A decedent’s retirement assets follow a different path to their inheritors, including essential rules for beneficiaries. Retirement assets are taxed-advantaged for the original account holder (IRAs, 401K, 403B, 457B, etc.). After the original account holder dies, the government wants to collect tax dollars from tax-deferred accounts (Traditional) and limit the duration of tax-free growth (Roth) for the beneficiaries. Generally, the federal government forces beneficiaries to withdraw from these accounts through mandatory distributions.

In 2020, the SECURE Act changed the rules for many beneficiaries who inherit retirement accounts. The IRS clarified these rules in 2022 and introduced SECURE Act 2.0, which amended the rules yet again. A key change was the increase in age for the Required Beginning Date, which is the point at which retirees must begin taking Required Minimum Distributions (RMDs).2 This update impacts beneficiaries.

Eligible Designated Beneficiaries

These beneficiaries include:

  • Spouses
  • Minor children of the deceased owner who have not reached the age of maturity (21)3
  • Disabled Persons
  • Chronically Ill
  • Beneficiaries who are not more than 10 years younger than the deceased (e.g., the descendent is 45 years old, and the beneficiary is 40 years old.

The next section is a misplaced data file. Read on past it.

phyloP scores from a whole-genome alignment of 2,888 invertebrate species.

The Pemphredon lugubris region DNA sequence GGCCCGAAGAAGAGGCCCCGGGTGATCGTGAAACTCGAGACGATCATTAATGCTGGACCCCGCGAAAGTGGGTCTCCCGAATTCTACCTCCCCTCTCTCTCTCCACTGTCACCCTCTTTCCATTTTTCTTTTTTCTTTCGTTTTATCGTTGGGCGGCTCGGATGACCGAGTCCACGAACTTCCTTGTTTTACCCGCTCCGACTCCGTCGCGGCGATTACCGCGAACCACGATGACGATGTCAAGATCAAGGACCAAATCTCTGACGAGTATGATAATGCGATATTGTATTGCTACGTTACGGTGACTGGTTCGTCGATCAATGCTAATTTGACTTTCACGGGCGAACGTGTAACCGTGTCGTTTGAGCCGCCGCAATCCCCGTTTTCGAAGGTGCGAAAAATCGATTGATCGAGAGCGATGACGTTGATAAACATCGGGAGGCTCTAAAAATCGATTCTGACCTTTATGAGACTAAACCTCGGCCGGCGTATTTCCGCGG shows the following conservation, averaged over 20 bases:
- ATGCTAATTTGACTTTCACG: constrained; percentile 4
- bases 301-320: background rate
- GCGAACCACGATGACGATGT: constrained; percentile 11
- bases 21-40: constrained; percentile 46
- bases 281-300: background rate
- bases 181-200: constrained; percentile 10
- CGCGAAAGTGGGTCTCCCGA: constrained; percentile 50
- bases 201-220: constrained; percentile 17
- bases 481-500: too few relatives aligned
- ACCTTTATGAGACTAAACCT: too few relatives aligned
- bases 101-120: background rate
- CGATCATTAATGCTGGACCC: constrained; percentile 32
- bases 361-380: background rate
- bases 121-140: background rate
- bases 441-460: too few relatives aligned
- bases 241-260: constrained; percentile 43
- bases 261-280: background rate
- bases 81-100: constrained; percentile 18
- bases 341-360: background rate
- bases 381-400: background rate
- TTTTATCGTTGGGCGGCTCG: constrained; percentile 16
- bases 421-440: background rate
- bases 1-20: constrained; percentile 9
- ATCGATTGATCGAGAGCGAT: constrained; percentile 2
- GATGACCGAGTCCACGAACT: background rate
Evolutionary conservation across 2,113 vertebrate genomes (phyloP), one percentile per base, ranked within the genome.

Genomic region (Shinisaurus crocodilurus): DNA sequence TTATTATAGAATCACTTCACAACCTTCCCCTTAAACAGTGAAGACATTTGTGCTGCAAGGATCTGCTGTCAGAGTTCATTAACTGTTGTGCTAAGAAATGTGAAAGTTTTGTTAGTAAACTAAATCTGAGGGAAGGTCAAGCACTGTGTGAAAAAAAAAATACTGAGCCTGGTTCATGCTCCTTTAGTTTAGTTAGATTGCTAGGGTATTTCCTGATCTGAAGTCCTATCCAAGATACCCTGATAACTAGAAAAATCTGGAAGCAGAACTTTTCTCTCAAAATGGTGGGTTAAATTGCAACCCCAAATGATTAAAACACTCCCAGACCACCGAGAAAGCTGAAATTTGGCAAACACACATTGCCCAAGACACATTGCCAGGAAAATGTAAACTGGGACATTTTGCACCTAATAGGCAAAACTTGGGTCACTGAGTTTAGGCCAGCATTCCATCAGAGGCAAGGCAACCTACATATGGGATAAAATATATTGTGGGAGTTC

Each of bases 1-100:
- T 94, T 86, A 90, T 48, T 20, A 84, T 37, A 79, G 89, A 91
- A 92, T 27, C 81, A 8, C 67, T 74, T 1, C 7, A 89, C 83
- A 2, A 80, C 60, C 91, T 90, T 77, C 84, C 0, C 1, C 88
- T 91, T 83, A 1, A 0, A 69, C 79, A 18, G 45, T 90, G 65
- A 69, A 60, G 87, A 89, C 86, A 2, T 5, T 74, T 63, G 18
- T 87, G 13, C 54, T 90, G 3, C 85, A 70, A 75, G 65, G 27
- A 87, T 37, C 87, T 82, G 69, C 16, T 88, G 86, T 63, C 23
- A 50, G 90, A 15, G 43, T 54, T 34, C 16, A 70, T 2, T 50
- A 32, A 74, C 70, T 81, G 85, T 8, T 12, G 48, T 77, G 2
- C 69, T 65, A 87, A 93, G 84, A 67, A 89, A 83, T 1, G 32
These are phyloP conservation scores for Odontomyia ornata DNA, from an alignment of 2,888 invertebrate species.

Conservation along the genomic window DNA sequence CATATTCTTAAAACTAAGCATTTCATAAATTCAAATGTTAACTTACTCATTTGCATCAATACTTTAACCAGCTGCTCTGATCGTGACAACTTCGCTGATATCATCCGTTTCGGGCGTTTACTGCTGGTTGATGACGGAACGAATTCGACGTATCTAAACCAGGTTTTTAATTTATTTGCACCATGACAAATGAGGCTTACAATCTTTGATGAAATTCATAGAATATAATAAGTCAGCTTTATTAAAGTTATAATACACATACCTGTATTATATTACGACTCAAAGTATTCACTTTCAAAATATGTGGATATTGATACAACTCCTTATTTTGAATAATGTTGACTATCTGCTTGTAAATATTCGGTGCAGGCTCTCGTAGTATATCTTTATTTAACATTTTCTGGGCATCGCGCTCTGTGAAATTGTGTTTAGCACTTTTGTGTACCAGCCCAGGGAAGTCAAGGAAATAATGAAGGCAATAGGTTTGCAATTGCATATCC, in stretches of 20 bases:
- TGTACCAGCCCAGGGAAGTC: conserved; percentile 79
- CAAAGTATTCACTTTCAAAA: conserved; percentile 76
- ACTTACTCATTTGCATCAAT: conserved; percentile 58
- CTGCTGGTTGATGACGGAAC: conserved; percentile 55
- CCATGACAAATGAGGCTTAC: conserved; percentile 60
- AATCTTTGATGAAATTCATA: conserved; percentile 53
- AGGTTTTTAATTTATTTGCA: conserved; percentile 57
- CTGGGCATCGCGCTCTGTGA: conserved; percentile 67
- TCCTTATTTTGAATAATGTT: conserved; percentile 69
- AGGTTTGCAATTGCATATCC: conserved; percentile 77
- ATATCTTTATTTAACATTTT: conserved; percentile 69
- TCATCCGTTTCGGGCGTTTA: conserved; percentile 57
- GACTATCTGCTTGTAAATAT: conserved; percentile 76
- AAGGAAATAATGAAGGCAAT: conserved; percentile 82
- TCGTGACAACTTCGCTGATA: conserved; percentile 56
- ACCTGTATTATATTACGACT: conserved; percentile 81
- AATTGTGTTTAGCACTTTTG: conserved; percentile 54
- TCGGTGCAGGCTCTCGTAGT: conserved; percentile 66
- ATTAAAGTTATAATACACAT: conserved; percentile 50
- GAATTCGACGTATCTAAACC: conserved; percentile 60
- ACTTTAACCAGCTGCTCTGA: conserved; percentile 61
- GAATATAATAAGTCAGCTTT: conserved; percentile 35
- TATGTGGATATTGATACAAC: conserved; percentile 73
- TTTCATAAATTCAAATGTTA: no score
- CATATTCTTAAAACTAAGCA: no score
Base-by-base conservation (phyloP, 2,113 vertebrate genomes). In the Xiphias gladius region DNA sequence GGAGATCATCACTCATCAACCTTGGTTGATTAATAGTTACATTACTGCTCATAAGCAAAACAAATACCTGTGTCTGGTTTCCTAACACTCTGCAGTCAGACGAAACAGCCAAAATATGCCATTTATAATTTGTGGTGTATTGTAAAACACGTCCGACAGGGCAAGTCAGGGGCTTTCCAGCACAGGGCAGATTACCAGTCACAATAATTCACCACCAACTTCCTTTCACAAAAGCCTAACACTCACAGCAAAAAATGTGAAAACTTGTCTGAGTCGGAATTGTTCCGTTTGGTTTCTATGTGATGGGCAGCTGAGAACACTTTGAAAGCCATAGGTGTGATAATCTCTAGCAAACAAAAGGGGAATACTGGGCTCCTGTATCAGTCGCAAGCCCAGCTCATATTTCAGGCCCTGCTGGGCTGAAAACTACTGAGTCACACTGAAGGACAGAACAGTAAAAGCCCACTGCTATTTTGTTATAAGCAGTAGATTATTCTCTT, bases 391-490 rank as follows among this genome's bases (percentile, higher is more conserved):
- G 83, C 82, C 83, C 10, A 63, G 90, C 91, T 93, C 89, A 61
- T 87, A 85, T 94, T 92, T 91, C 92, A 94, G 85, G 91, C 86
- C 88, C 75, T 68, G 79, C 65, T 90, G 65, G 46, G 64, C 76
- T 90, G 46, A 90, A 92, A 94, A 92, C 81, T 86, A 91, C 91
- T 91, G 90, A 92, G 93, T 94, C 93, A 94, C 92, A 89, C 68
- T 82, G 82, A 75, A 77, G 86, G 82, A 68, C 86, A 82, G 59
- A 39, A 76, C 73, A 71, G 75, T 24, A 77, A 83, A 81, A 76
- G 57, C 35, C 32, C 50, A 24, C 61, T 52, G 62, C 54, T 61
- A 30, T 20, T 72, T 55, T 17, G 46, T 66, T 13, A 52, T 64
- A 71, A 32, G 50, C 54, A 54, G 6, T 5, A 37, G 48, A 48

If the descendent held a Roth account or died before their Required Beginning Date, the beneficiary has two options:4

  • Begin taking Required Minimum Distributions (RMDs) based on the beneficiary's age starting the year after the year of death5, or
  • Follow the 10-Year Rule by distributing the balance of the inherited account by December 31st of the tenth year after the year of death.

If the decedent died on or after their Required Beginning Date, the beneficiary must take RMDs based on the beneficiary’s age starting the year after death.6

In both cases, spouses have the greatest flexibility in that they can avoid these rules altogether by claiming the assets as their own.7,8 The spouse would not open an Inherited IRA but instead place the assets in their own IRA as if they were originally contributing the assets. Thus, they would follow their own RMD timing if required.

Everyone Else (Non-Eligible Designated Beneficiaries)

If you are not a spouse or one of the eligible designated beneficiaries above, you are a Non-Eligible Designated Beneficiary and fall under the new 10-Year Rule. This includes most non-spouse beneficiaries.

  • If the decedent had a Roth account or died before their Required Beginning Date, the beneficiary must distribute the balance of the inherited account by December 31st of the tenth year after the year of death.
  • If the decedent died on or after their Required Beginning Date, the beneficiary must distribute the balance of the inherited account by December 31st of the tenth year after the year of death AND starting in 2024 must take Required Minimum Distributions (RMDs) based on their own life expectancy during years 1 through 9.9